Chapter One of The Hothouse by the East River by Muriel Spark, with an introduction by Ian Rankin

Muriel Spark in 1974, the year after The Hothouse by the East River was published PIC: Evening Standard/Getty Images
Muriel Spark in 1974, the year after The Hothouse by the East River was published PIC: Evening Standard/Getty Images
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As early as 1965, Muriel Spark had a title in mind for a new book. That title was Hothouse East River. The novel itself, however, would not appear until 1973, much changed from its original incarnation, as Spark herself would confide during a 1970 interview with the Guardian newspaper: “I’m so interested in the present tense that I’ve redone a book I’ve been working on for three years, The Hot House by the East River, and put it all in the present tense.” The present tense gives the illusion of immediacy and veracity – this story is happening right now, in real time. Spark had used the present tense to good effect in The Driver’s Seat (1970) and Not to Disturb (1971). The first of those books was chilling in the extreme, the second an almost theatrical farce. The Hothouse by the East River would combine elements of both.

For a few years in the 1960s, Spark made Manhattan her home. The New Yorker magazine had helped cement her fame in the US by publishing the near complete text of her novel The Prime of Miss Jean Brodie in a single issue (14 October 1961), and a dedicated office, redecorated to her taste, was held for her within the magazine’s HQ should she ever need to use it. Yet the novel she would eventually pen about New York would be one of her strangest, most jarring works, painting an unflattering portrait of the city’s wealthier denizens and their spiritually empty lives.

Elsa is a socialite. She came from nothing and apparently made her fortune from real estate – though the details are kept hazy, for reasons which eventually become apparent. Her husband Paul thinks she is mad. She stares out of the window of their apartment at nothing in particular for hours on end, and reckons that the shoe salesman she met at the start of the story is actually a German POW, Kiel, she and Paul worked alongside at a black ops site in England during World War Two. (Spark herself worked in just such a facility, as part of a team which sent transmissions to Europe in the guise of a German radio station. Spark, when not at her desk, would take the prisoners for walks in the countryside, just as Elsa used to do.) But the shoe salesman, Paul reasons, cannot be Kiel – he is far too young. Elsa, however, is sure she is right, while her analyst Garven is more interested in his client’s shadow, which always falls the wrong way. Elsa and Paul’s son Pierre, meantime, is putting together a stage version of JM Barrie’s Peter Pan, in which all the roles will be played by geriatrics. Is Elsa then a Peter Pan figure herself, whose shadow has not been sewn back correctly? Is she living in a Neverland of her own construction?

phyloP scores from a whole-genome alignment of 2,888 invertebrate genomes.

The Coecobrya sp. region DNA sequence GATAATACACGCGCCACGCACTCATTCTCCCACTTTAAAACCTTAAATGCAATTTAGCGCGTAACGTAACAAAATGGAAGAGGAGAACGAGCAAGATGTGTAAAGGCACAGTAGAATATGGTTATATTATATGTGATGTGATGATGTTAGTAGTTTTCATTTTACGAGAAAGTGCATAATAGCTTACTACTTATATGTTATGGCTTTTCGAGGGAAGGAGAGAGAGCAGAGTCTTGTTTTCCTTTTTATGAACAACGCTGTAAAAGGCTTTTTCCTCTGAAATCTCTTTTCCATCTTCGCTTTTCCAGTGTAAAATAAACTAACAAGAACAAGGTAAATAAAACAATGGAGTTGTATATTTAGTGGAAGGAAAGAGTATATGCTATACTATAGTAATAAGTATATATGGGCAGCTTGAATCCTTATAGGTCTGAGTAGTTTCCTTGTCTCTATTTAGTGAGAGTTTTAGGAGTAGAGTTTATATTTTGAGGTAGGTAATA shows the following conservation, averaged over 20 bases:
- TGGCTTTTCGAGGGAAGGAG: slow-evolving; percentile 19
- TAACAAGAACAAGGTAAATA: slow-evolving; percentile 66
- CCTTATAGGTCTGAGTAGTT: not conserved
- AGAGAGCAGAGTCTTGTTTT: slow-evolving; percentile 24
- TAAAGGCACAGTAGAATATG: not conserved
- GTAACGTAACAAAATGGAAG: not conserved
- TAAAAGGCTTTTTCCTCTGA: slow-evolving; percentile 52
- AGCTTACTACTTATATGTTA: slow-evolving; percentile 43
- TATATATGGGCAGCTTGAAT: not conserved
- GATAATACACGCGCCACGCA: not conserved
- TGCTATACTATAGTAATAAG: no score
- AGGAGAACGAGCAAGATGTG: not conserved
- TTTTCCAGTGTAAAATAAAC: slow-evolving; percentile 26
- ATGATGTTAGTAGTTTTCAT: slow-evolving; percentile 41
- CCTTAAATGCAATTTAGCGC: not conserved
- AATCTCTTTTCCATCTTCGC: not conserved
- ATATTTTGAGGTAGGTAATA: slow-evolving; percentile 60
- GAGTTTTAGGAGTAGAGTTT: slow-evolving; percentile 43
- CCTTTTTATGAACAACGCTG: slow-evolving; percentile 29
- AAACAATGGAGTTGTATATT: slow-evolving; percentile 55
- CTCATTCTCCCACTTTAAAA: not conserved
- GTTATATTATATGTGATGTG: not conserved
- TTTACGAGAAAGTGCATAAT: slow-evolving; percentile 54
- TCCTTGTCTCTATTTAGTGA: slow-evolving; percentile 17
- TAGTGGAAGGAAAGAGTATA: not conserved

Peter Pan haunts this short, troublesome novel, as does the ghost of The Great Gatsby, alongside echoes of Eliot’s ‘The Waste Land’. It is not a story to wear its borrowings lightly, but retains an atmosphere all of its own. The dialogue belongs to the Theatre of the Absurd: language falls apart; meaning becomes elusive or elliptical. The book opens with the shoe salesman Kiel telling Elsa that the pair she is trying on ‘fit like a glove’, in an echo of the opening of The Driver’s Seat. The seemingly neurotic Elsa feels like a close cousin to Lise in that earlier book, but Spark’s style has altered somewhat. The flash-forwards of The Driver’s Seat – we learn what is to be Lise’s fate as early as chapter three – are resisted here. The mystery will only slowly be solved by reader and characters both, and at the end we may still not be entirely clear what has just occurred.

Between publication of The Driver’s Seat and Hothouse Spark gave a speech to the American Academy of Arts and Letters. It was published as The Desegregation of Art and clarifies the novelist’s objectives at the time, so much so that it is worth quoting from at length:

“I only say that the art and literature of sentiment and emotion, however beautiful in itself, however striking in its depiction of actuality, has to go. It cheats us into a sense of involvement with life and society, but in reality it is a segregated activity. In its place I advocate the arts of satire and of ridicule. And I see no other living art form for the future . . . I would like to see in all forms of art and letters, ranging from the most sophisticated and high achievements to the placards that the students carry about the street, a less impulsive generosity, a less indignant representation of social injustice, and a more deliberate cunning, a more derisive undermining of what is wrong. I would like to see less emotion and more intelligence in these efforts to impress our minds and hearts . . . The only effective art of our particular time is the satirical, the harsh and witty, the ironic and derisive. Because we have come to a moment in history when we are surrounded on all sides and oppressed by the absurd . . . The rhetoric of our times should persuade us to contemplate the ridiculous nature of the reality before us, and teach us to mock it . . . To bring about a mental environment of honesty and self-knowledge, a sense of the absurd and a general looking-lively to defend ourselves from the ridiculous oppressions of our time, and above all to entertain us in the process, has become the special calling of arts and letters.”